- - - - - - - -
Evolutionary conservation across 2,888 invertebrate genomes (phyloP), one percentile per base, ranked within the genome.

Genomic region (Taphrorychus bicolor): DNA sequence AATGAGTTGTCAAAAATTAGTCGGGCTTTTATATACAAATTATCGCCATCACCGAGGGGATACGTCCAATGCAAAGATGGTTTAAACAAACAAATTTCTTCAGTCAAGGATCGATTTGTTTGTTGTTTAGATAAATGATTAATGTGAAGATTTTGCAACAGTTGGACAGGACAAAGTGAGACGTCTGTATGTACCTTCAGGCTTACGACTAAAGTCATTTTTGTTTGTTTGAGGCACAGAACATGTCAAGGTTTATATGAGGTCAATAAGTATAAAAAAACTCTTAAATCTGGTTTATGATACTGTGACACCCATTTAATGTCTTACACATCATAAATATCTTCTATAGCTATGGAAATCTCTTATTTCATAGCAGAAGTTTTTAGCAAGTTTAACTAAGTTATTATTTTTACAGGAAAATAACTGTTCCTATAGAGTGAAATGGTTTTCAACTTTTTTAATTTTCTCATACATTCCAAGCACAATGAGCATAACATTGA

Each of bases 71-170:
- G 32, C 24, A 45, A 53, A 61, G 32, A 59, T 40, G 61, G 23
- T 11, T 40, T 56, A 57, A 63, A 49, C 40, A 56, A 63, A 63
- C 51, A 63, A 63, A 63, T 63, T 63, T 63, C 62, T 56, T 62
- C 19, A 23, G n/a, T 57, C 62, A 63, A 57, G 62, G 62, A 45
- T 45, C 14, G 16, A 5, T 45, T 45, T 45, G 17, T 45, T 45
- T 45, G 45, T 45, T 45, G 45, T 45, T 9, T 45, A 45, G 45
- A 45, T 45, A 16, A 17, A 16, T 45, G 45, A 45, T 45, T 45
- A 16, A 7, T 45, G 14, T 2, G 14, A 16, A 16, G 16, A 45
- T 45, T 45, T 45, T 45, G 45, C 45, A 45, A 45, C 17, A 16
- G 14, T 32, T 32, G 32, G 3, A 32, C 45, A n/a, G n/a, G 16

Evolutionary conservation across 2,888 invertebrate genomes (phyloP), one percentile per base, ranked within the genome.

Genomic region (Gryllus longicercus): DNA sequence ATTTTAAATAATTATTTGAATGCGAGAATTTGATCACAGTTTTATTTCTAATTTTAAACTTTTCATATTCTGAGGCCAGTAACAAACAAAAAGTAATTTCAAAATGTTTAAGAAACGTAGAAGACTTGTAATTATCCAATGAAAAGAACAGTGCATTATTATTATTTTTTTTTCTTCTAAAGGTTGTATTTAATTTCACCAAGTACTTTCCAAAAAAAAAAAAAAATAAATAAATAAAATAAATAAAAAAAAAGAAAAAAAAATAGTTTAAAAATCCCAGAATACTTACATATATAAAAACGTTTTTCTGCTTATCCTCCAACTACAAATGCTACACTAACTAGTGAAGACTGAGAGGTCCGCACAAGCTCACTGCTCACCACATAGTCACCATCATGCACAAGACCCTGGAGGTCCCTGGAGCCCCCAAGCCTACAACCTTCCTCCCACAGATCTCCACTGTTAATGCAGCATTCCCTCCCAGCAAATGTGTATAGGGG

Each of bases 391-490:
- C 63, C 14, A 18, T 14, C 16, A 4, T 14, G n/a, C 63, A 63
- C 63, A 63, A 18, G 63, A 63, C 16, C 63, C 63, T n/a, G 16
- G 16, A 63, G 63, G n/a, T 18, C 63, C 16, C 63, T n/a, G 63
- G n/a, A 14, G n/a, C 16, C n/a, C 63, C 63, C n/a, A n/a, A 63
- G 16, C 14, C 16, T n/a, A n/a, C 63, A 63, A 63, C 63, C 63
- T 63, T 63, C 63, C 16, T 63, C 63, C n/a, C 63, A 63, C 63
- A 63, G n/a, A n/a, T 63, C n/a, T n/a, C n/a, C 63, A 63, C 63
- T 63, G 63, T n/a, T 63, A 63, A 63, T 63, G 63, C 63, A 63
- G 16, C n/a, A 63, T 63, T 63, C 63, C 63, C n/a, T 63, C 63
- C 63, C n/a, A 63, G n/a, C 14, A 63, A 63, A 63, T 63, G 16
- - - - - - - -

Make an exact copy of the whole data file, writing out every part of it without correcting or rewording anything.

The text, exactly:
Evolutionary conservation across 2,888 invertebrate genomes (phyloP), one percentile per base, ranked within the genome.

Genomic region (Taphrorychus bicolor): DNA sequence AATGAGTTGTCAAAAATTAGTCGGGCTTTTATATACAAATTATCGCCATCACCGAGGGGATACGTCCAATGCAAAGATGGTTTAAACAAACAAATTTCTTCAGTCAAGGATCGATTTGTTTGTTGTTTAGATAAATGATTAATGTGAAGATTTTGCAACAGTTGGACAGGACAAAGTGAGACGTCTGTATGTACCTTCAGGCTTACGACTAAAGTCATTTTTGTTTGTTTGAGGCACAGAACATGTCAAGGTTTATATGAGGTCAATAAGTATAAAAAAACTCTTAAATCTGGTTTATGATACTGTGACACCCATTTAATGTCTTACACATCATAAATATCTTCTATAGCTATGGAAATCTCTTATTTCATAGCAGAAGTTTTTAGCAAGTTTAACTAAGTTATTATTTTTACAGGAAAATAACTGTTCCTATAGAGTGAAATGGTTTTCAACTTTTTTAATTTTCTCATACATTCCAAGCACAATGAGCATAACATTGA

Each of bases 71-170:
- G 32, C 24, A 45, A 53, A 61, G 32, A 59, T 40, G 61, G 23
- T 11, T 40, T 56, A 57, A 63, A 49, C 40, A 56, A 63, A 63
- C 51, A 63, A 63, A 63, T 63, T 63, T 63, C 62, T 56, T 62
- C 19, A 23, G n/a, T 57, C 62, A 63, A 57, G 62, G 62, A 45
- T 45, C 14, G 16, A 5, T 45, T 45, T 45, G 17, T 45, T 45
- T 45, G 45, T 45, T 45, G 45, T 45, T 9, T 45, A 45, G 45
- A 45, T 45, A 16, A 17, A 16, T 45, G 45, A 45, T 45, T 45
- A 16, A 7, T 45, G 14, T 2, G 14, A 16, A 16, G 16, A 45
- T 45, T 45, T 45, T 45, G 45, C 45, A 45, A 45, C 17, A 16
- G 14, T 32, T 32, G 32, G 3, A 32, C 45, A n/a, G n/a, G 16

Evolutionary conservation across 2,888 invertebrate genomes (phyloP), one percentile per base, ranked within the genome.

Genomic region (Gryllus longicercus): DNA sequence ATTTTAAATAATTATTTGAATGCGAGAATTTGATCACAGTTTTATTTCTAATTTTAAACTTTTCATATTCTGAGGCCAGTAACAAACAAAAAGTAATTTCAAAATGTTTAAGAAACGTAGAAGACTTGTAATTATCCAATGAAAAGAACAGTGCATTATTATTATTTTTTTTTCTTCTAAAGGTTGTATTTAATTTCACCAAGTACTTTCCAAAAAAAAAAAAAAATAAATAAATAAAATAAATAAAAAAAAAGAAAAAAAAATAGTTTAAAAATCCCAGAATACTTACATATATAAAAACGTTTTTCTGCTTATCCTCCAACTACAAATGCTACACTAACTAGTGAAGACTGAGAGGTCCGCACAAGCTCACTGCTCACCACATAGTCACCATCATGCACAAGACCCTGGAGGTCCCTGGAGCCCCCAAGCCTACAACCTTCCTCCCACAGATCTCCACTGTTAATGCAGCATTCCCTCCCAGCAAATGTGTATAGGGG

Each of bases 391-490:
- C 63, C 14, A 18, T 14, C 16, A 4, T 14, G n/a, C 63, A 63
- C 63, A 63, A 18, G 63, A 63, C 16, C 63, C 63, T n/a, G 16
- G 16, A 63, G 63, G n/a, T 18, C 63, C 16, C 63, T n/a, G 63
- G n/a, A 14, G n/a, C 16, C n/a, C 63, C 63, C n/a, A n/a, A 63
- G 16, C 14, C 16, T n/a, A n/a, C 63, A 63, A 63, C 63, C 63
- T 63, T 63, C 63, C 16, T 63, C 63, C n/a, C 63, A 63, C 63
- A 63, G n/a, A n/a, T 63, C n/a, T n/a, C n/a, C 63, A 63, C 63
- T 63, G 63, T n/a, T 63, A 63, A 63, T 63, G 63, C 63, A 63
- G 16, C n/a, A 63, T 63, T 63, C 63, C 63, C n/a, T 63, C 63
- C 63, C n/a, A 63, G n/a, C 14, A 63, A 63, A 63, T 63, G 16